Red Sox third baseman Sandoval receives World Series ring

OAKLAND, Calif. (AP) Pablo Sandoval had his latest sparkly World Series ring visible in his locker at the Oakland Coliseum.

He is as proud of it as the first two he won with the San Francisco Giants, in 2010 and `12.

''All three are great,'' he said. ''It's hard to get one.''

The Red Sox slugger received the bling Sunday night from former manager Bruce Bochy, CEO Larry Baer and general manager Bobby Evans at Boston's team hotel, and said they spent about 30 minutes together. That stirred up memories from Kung Fu Panda's successful tenure with San Francisco despite any souring of the relationship in recent months.

Sandoval believes his comments during spring training expressing frustration at the team's handling of negotiations last year and those that he only missed Bochy and Hunter Pence ''came out the wrong side.''

''Because if I'm going to tell every name that I miss, it's going to be a long interview,'' he said, sitting in Boston's dugout holding a makeshift press conference. ''I just said those names because Bochy's like my dad, always believed in me, Hunter's the greatest player I've been playing with. It's nothing about my teammates, nothing about the fan support. But things came out the wrong side.''

Sandoval received a $95 million, five-year contract from the Red Sox in November to start fresh across the country after winning three World Series titles in five years. He was the 2012 World Series MVP. The Giants had offered nearly an identical deal, but had been willing to consider pushing it closer to $100 million.

''I feel good. A new team, a new challenge that I picked,'' he said. ''I'm happy the way I am right now, doing my job. That's the only thing that I care about.''

The Red Sox have appreciated Sandoval's energy and spirit on and off the field.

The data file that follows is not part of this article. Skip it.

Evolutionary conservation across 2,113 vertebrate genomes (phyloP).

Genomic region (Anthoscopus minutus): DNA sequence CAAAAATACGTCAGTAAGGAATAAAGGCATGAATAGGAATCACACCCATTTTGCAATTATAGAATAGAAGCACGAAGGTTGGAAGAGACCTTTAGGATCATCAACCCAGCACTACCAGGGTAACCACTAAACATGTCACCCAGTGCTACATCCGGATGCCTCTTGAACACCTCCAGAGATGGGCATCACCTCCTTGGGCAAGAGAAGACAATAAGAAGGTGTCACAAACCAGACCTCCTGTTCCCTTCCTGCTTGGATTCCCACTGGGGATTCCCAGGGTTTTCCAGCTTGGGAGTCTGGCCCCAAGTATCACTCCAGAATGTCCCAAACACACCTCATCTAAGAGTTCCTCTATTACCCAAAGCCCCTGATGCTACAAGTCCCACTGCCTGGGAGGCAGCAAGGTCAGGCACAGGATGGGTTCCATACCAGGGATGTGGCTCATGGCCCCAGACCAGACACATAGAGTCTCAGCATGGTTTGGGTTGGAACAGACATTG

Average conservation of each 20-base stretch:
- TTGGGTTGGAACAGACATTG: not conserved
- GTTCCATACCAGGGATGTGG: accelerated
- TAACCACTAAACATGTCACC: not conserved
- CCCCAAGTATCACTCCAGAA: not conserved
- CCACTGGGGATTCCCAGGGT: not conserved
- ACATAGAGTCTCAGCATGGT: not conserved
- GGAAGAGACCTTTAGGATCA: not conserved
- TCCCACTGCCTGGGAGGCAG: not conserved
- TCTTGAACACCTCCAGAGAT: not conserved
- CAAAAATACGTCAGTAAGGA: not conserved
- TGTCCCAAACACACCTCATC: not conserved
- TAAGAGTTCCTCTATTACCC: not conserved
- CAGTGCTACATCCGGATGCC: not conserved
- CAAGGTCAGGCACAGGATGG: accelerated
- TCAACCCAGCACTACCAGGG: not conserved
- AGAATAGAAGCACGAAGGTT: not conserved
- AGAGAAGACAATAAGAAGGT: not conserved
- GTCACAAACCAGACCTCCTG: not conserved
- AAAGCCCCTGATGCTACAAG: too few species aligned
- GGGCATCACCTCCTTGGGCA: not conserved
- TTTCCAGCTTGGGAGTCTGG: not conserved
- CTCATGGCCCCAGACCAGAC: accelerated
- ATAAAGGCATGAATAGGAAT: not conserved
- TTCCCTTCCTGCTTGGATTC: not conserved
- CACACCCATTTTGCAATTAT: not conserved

''Brought a lot of life and hard work and intensity between the lines. He's fit in very well in our clubhouse,'' manager John Farrell said.

Sandoval expressed gratitude toward the Giants for giving him a chance as a Venezuelan teenager, and said he learned from now team president Brian Sabean - even if he didn't agree with how negotiations were handled. Contract talks stalled last spring before the 2014 season began.

''Nothing bad. What am I going to say? Why am I going to feel something bad? He taught me a lot of things,'' Sandoval said of Sabean. ''It's part of his job. He's doing his job, I'm doing mine, so no hard feelings.''

But, added, ''I accept what I said, I agree with what I said.''

Sandoval, who spent his first seven major league seasons with the Giants, walked around San Francisco on Monday before a night game at Oakland and said he wasn't stopped by any fans and probably went mostly unnoticed. If anything, he would like the fans to know he always ''gave them 150 percent on the field.''

''They know inside this is our job. I respect them, I know they respect me,'' he said. ''It's great. I love the feeling of being back. It's different but I had to come from the business side. It's just hard.''

Bochy and Sandoval still trade texts and he values the manager's insight and advice to this day.

He said he will always appreciate his time with San Francisco, but knew

''I feel great. They gave me an opportunity to be in professional baseball,'' he said. ''They gave me an opportunity when I was 16 years old. They opened the door to be in the big leagues. They gave me three rings. Why am I going to be sad about it?

''Now I have to move on,'' he said.

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